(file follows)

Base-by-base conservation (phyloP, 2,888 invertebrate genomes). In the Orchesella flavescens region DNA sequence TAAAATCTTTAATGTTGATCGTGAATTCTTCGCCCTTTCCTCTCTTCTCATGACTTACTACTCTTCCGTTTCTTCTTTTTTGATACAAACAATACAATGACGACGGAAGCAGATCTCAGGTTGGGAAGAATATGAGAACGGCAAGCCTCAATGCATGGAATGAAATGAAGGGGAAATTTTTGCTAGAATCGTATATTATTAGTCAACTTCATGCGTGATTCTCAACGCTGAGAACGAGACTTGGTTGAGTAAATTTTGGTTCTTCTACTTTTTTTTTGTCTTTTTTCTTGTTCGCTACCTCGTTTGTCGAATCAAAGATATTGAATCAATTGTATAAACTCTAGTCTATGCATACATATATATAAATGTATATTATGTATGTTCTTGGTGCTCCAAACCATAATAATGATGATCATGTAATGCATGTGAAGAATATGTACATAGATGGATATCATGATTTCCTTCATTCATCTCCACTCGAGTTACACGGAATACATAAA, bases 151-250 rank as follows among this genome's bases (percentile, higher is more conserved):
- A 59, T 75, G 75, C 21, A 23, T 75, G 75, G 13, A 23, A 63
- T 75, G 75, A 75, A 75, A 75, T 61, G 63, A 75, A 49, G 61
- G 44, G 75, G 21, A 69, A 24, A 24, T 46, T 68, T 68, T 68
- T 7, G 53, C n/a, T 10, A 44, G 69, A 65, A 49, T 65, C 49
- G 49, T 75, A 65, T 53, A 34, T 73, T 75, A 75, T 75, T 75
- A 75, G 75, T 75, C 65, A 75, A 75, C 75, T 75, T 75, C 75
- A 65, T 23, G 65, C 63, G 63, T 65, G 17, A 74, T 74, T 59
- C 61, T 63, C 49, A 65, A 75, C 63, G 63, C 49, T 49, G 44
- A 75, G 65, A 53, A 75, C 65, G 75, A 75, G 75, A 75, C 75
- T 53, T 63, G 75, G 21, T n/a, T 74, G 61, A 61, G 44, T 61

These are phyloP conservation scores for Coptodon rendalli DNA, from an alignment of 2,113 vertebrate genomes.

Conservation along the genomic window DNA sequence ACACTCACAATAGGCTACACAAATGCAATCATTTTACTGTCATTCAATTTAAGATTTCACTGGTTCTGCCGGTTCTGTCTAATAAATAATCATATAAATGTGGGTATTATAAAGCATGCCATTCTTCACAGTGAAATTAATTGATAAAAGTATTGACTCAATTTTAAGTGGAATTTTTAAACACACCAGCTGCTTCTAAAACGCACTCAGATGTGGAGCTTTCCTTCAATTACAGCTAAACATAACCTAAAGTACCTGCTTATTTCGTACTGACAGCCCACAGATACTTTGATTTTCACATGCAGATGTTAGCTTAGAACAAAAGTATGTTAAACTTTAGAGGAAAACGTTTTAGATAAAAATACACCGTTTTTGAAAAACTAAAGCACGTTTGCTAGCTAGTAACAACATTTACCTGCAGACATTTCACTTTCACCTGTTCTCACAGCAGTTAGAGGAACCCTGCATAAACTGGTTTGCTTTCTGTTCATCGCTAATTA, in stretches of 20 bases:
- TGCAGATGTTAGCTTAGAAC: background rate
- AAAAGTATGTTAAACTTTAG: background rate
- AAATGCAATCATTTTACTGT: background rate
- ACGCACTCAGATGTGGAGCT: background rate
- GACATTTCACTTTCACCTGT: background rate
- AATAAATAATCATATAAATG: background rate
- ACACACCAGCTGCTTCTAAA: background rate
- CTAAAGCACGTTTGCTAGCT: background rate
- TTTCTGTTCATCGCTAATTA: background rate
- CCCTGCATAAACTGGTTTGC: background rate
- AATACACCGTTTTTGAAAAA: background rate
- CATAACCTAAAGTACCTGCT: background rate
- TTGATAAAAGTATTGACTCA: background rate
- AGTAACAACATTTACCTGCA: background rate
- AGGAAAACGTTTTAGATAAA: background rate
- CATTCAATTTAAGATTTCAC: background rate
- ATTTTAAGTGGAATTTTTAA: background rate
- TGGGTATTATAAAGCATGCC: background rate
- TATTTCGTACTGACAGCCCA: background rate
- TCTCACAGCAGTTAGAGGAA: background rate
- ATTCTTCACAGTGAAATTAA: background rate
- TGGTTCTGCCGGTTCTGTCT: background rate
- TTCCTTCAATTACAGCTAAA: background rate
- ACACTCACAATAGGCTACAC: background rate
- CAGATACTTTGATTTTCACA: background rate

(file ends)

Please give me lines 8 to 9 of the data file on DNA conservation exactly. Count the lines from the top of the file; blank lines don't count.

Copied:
- A 65, T 23, G 65, C 63, G 63, T 65, G 17, A 74, T 74, T 59
- C 61, T 63, C 49, A 65, A 75, C 63, G 63, C 49, T 49, G 44